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NOUN CLAUSE w/ non-infinitive verb

名詞節めいしせつ(疑問文+ subject + verb)


FUN FACT: "All pilots on international flights identify themselves in English." (source 


DEFINITION: This grammar is commonly referred to by its parent grammar  間接疑問文かんせつぎもんぶんwhich means Relative Clause. Relative clauses encompass a larger grammar, including all noun clauses as well as adjective clauses. This covers noun clauses followed by subjects and non-infinitive verbs.

A noun clause is a clause which does the work of a noun in the sentence. These clauses must contain a subject and verb. Look at the sentences in the table below for clarification. Noun clauses, specific to the Japan's JHS English textbooks, begin with the following words: what, where, when, who, which, whose, how and why.


EXAMPLE: (The noun clause question word is in italics, while the noun clause is underlined.)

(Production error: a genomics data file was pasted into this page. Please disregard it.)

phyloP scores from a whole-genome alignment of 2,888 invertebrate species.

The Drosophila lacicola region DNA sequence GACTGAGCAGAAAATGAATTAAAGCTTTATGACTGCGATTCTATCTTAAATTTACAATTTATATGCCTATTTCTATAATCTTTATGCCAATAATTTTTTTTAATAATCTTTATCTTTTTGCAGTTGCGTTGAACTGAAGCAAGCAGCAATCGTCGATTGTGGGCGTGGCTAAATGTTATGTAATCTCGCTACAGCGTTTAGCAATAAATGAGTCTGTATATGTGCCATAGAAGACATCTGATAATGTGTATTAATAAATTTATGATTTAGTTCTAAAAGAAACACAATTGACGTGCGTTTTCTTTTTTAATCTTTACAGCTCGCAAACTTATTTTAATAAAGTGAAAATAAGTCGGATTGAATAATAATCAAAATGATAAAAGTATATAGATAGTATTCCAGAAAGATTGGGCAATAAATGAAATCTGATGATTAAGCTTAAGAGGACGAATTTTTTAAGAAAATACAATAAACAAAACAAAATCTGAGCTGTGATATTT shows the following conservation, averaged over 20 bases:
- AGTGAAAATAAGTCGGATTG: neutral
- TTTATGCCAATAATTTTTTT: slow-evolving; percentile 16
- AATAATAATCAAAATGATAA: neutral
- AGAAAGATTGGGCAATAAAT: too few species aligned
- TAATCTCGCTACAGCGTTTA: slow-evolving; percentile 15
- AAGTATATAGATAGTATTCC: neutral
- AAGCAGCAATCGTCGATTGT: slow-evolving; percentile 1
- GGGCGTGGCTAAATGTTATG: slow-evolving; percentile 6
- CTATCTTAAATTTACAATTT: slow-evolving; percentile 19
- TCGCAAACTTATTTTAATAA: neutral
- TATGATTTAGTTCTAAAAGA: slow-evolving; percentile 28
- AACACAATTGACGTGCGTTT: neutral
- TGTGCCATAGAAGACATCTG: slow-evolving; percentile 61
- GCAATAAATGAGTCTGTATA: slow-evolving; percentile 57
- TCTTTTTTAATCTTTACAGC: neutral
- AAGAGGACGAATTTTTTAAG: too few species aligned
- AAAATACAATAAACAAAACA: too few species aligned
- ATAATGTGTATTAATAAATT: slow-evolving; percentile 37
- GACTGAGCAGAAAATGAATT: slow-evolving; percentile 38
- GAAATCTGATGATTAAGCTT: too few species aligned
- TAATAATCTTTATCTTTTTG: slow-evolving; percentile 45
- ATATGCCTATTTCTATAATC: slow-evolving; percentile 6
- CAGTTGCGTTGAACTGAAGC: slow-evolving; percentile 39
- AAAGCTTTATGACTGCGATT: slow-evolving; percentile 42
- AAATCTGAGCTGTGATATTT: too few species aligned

NEW HORIZON: I do not know what you mean.

ONE WORLD: I can't tell where my house was.

SUNSHINE: I know how you feel.

TOTAL ENGLISH: I know why Jim didn't come.

COLUMBUS 21: You showed me how to be positive and confident.

NOTE: A number of ambiguities and constraints can make the relative clause sections in the textbooks difficult to understand. Relative clauses are dealt with piecemeal, from a Japanese perspective; noun clauses with infinitive verbs are separated from other noun clauses to simplify translation. In the textbooks, these clauses are also presented solely as direct objects, even though noun clauses can take up different parts on a sentence; your JTE may or may not address this issue. Moreover, the overarching theme of what relative clauses are (and how useful they can be) is generally not talked about, and this tends to cause a very fragmented understanding of relative clauses.

Also see Noun Clause with Infinitive Verb




5W & H: Students practice asking and answering questions using the 5ws & H question words.

Ichiro Activity: A short reading comprehension activity about Ichiro.


I Don't Know: Students learn how to use noun clauses through reading a dialogue and then making their own question and answers.

 Why I Gamble: Students gamble whether or not the given sentences are correct.





This page was last modified on Monday, January 27, 2014 08:42:59 AM